When I was eight years old in Sunday School at a synagogue in Culver City, California, Jacob, the ever-earnest teacher, told us that God created the world in six days.

I called BS on that fast.

“There is no way that the world was created in six days,” I said. “That is not scientifically possible. It takes a baby nine months to grow. So, how can God create everything in less than a week?”

(Yeah, I was that kid – the one with her hand in the air all the time. Hermione Grangerstein.)

Jacob, with a zealot’s gleam in his eye, tried to convince me otherwise.

“God has powers we don’t understand,” he said.

Not good enough for me. I simply could not wrap my head around the idea that the entire world – light and darkness, water and sky, dry land, plants and trees, the sun, moon, and stars, dolphins and whales and mermaids and clown fish and pigeons and eagles and unicorns and lions and elephants and cows and horses, and finally people – was all made from scratch in six days. (We were studying geology and the Big Bang theory in science class that year, and I happened to know for a fact that life evolved over a much longer period of time. So there. Ha!)

“It doesn’t make sense,” I told a beleaguered Jacob.

“You just have to have faith,” he sighed.

Now that, my friends, was an amateur mistake: No one — not then, and certainly not now — tells me what to believe, and gets away with it.

“No I don’t.”

“Yes you do.”

“Do not.”

“Do too!”

(Seriously, Jacob? You’re 25. I’m 8.)

Eventually, the Rabbi (yes, that Rabbi) was called in.”

“Do you know what a metaphor is?” he asked.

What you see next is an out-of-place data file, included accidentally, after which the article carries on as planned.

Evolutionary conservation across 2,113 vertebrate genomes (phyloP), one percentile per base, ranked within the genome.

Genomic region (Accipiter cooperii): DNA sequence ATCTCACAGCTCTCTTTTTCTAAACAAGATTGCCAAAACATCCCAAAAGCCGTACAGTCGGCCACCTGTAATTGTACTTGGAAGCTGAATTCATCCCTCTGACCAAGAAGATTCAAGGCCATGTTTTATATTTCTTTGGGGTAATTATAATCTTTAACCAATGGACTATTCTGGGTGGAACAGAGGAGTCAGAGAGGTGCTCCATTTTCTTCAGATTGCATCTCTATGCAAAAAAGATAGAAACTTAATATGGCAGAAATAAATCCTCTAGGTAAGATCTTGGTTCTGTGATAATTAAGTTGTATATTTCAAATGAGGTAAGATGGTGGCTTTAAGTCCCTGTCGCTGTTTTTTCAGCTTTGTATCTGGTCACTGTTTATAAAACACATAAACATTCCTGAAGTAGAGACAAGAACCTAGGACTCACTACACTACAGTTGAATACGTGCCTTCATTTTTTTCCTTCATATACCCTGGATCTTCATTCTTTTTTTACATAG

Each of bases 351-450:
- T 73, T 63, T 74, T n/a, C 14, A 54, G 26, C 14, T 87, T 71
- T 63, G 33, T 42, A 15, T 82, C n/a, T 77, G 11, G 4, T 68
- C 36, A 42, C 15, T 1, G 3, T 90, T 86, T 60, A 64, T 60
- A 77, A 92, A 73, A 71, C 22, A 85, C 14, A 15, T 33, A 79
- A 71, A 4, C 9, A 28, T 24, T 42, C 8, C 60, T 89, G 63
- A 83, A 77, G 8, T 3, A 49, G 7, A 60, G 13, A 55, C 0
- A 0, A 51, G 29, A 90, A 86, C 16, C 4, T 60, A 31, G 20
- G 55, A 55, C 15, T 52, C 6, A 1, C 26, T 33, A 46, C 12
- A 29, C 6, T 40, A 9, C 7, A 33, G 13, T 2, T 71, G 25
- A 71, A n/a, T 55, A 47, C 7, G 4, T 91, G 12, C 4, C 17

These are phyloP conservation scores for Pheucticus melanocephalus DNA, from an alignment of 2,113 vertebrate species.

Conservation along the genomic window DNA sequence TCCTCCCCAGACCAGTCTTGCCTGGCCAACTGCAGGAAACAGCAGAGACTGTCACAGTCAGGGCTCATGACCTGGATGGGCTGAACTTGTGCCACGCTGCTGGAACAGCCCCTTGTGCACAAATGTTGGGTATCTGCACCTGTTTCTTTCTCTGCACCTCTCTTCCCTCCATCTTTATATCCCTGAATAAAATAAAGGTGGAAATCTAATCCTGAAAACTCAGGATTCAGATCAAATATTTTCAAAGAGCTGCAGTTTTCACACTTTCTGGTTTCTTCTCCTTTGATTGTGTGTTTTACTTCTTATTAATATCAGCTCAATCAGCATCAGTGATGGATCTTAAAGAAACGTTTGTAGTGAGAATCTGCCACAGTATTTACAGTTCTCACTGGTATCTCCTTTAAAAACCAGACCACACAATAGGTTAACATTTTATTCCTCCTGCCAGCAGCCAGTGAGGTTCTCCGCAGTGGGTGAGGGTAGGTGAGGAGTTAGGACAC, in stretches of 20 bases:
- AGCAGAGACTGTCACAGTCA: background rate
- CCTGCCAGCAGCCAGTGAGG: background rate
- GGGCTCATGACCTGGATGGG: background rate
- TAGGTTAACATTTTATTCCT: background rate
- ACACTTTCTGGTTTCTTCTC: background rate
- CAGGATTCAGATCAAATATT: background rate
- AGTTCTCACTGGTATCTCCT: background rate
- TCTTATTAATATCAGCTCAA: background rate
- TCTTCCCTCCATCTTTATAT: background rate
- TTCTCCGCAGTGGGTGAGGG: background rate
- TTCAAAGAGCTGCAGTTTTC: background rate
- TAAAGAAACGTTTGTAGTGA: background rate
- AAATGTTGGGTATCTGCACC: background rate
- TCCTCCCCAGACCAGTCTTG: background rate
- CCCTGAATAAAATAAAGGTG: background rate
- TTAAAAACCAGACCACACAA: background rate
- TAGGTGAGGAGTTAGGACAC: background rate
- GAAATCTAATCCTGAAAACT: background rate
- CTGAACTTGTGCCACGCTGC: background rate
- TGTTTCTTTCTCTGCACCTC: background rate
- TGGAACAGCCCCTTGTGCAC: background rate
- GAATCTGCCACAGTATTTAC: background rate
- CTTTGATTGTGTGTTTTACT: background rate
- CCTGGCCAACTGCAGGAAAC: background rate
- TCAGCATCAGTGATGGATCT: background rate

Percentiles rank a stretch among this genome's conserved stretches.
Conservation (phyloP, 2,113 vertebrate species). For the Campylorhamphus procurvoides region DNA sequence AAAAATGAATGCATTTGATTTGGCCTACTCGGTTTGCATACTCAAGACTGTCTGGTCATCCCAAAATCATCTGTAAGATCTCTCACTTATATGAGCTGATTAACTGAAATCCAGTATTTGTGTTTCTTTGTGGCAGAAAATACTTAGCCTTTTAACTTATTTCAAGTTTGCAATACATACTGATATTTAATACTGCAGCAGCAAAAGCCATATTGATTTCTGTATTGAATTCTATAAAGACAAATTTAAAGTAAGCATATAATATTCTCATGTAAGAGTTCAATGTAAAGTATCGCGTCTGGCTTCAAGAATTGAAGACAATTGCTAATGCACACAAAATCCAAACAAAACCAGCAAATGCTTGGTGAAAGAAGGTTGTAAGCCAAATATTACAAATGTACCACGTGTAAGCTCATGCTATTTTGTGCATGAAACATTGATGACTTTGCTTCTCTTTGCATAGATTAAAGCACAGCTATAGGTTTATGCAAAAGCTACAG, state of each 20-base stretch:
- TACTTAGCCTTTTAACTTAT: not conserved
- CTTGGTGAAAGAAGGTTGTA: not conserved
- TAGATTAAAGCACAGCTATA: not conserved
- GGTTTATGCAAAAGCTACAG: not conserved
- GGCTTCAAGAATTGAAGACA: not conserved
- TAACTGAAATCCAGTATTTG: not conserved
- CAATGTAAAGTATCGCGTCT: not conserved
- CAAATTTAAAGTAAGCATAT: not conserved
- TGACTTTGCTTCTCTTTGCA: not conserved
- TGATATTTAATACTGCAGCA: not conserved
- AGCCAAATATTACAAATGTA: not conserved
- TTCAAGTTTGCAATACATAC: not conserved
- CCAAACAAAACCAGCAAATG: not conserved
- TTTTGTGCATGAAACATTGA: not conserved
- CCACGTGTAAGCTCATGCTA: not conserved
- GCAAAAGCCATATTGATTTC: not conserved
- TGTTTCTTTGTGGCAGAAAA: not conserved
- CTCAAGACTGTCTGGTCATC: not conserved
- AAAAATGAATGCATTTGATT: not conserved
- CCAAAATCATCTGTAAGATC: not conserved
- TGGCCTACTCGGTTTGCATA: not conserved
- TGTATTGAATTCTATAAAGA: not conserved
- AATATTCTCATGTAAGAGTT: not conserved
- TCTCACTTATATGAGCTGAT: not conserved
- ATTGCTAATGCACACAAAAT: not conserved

I leveled him with the best “are you fucking with me” look that an eight year old can give.

“Yes, I know what a metaphor is.”

“Well, many scholars believe the story of creation is a metaphor for a much more complicated creation of the universe. And, to be honest with you, I used to study astrophysics before becoming a rabbi, so I personally believe in a more scientific approach. Even when studying the Torah.”

This answer pleased me. And I was able to go back to class where I learned (very quickly) to take everything Jacob said with a grain of salt. And when in doubt, I’d run it by the Rabbi.

And you know what? 23 1/2 years later, I can say this: I do believe. And I’ll even go one step further and say that “yes, I believe in God.”  But not in the Jawist, Elohist, Priestly, or Deutoronmic depictions of The Almighty.  

Sure, the biblical narrative is a powerful story – the story of a nation struggling to come into being. And the metaphors behind it are powerful and often inspiring.

So far so good, right? Elohim take the wheel, and all that. And I’ve gotten this far with my beliefs, and am doing my best to live a life that is inspired by the godliness reflected in others. Even when it ain’t easy.

But then last night during dinner,  my daughter put down her fork and out of nowhere asked:

 “Where does God live?”

“Excuse me?”

“Nu, Mama. Where does God live?”  

O.M. HaShem child, ask me about sex and drugs and rock’n’roll, because I can break it down. But this? I am so not ready!

Look: When you raise two kids on a secular Kibbutz, you don’t expect that question to come up until after they’ve memorized the Communist Manifesto. 

And I have no idea how to answer her, because I’m still trying to figure it out for myself. Sure, there are lots of quickie answers I can give: 

“In your heart.”

“All around us.”

“In a galaxy far far away.”

“In jail. (Because apparently a lot of people find Him there.) Heh heh.”

But I’m stuck, mostly because I want her to come up with the answer herself. Just because I believe that God lives in all of us, and radiates through us in the kindness we show one another, does not mean that that should be her Truth. Or her brother’s Truth.

Or anyone else’s Truth.

So I turned it on her: “Where do you think God lives?”

“Up in the sky dancing with Dead Gramma.”

Ah, now there’s a mental picture that will stick with me forever and ever hallelujah.

But I guess that answer is good enough for now, although I also know that that answer will most certainly evolve into bigger questions.  And bigger answers. Forever and ever hallelujah

And I suppose that’s true for me, as well. Faith is dynamic and evolving, and that’s OK.


Seriously. I’m asking – really asking: